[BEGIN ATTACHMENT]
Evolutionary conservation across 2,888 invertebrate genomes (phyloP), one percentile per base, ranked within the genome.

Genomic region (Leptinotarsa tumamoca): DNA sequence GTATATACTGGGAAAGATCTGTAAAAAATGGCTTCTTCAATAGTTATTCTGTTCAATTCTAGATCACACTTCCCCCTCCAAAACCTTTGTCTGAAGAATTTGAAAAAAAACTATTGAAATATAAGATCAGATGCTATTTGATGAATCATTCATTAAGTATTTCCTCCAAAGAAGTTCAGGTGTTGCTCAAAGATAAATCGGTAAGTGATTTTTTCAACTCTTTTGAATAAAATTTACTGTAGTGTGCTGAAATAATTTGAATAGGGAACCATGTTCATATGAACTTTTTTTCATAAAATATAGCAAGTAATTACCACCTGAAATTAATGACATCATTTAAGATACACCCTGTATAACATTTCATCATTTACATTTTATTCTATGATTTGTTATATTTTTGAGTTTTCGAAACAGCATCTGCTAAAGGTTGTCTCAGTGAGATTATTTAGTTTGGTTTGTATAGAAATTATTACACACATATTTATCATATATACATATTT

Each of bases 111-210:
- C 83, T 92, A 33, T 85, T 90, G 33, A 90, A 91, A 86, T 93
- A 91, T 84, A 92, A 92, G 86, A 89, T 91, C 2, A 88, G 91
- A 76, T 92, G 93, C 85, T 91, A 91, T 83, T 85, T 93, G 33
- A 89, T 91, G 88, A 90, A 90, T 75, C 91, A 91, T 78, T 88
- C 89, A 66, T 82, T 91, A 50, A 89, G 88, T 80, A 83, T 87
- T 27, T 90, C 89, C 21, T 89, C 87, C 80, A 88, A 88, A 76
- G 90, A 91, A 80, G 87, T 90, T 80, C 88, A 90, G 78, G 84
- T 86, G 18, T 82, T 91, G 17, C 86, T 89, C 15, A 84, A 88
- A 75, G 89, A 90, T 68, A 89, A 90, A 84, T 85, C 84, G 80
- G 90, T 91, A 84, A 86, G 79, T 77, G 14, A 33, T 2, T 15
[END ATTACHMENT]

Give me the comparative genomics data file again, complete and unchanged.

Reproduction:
Evolutionary conservation across 2,888 invertebrate genomes (phyloP), one percentile per base, ranked within the genome.

Genomic region (Leptinotarsa tumamoca): DNA sequence GTATATACTGGGAAAGATCTGTAAAAAATGGCTTCTTCAATAGTTATTCTGTTCAATTCTAGATCACACTTCCCCCTCCAAAACCTTTGTCTGAAGAATTTGAAAAAAAACTATTGAAATATAAGATCAGATGCTATTTGATGAATCATTCATTAAGTATTTCCTCCAAAGAAGTTCAGGTGTTGCTCAAAGATAAATCGGTAAGTGATTTTTTCAACTCTTTTGAATAAAATTTACTGTAGTGTGCTGAAATAATTTGAATAGGGAACCATGTTCATATGAACTTTTTTTCATAAAATATAGCAAGTAATTACCACCTGAAATTAATGACATCATTTAAGATACACCCTGTATAACATTTCATCATTTACATTTTATTCTATGATTTGTTATATTTTTGAGTTTTCGAAACAGCATCTGCTAAAGGTTGTCTCAGTGAGATTATTTAGTTTGGTTTGTATAGAAATTATTACACACATATTTATCATATATACATATTT

Each of bases 111-210:
- C 83, T 92, A 33, T 85, T 90, G 33, A 90, A 91, A 86, T 93
- A 91, T 84, A 92, A 92, G 86, A 89, T 91, C 2, A 88, G 91
- A 76, T 92, G 93, C 85, T 91, A 91, T 83, T 85, T 93, G 33
- A 89, T 91, G 88, A 90, A 90, T 75, C 91, A 91, T 78, T 88
- C 89, A 66, T 82, T 91, A 50, A 89, G 88, T 80, A 83, T 87
- T 27, T 90, C 89, C 21, T 89, C 87, C 80, A 88, A 88, A 76
- G 90, A 91, A 80, G 87, T 90, T 80, C 88, A 90, G 78, G 84
- T 86, G 18, T 82, T 91, G 17, C 86, T 89, C 15, A 84, A 88
- A 75, G 89, A 90, T 68, A 89, A 90, A 84, T 85, C 84, G 80
- G 90, T 91, A 84, A 86, G 79, T 77, G 14, A 33, T 2, T 15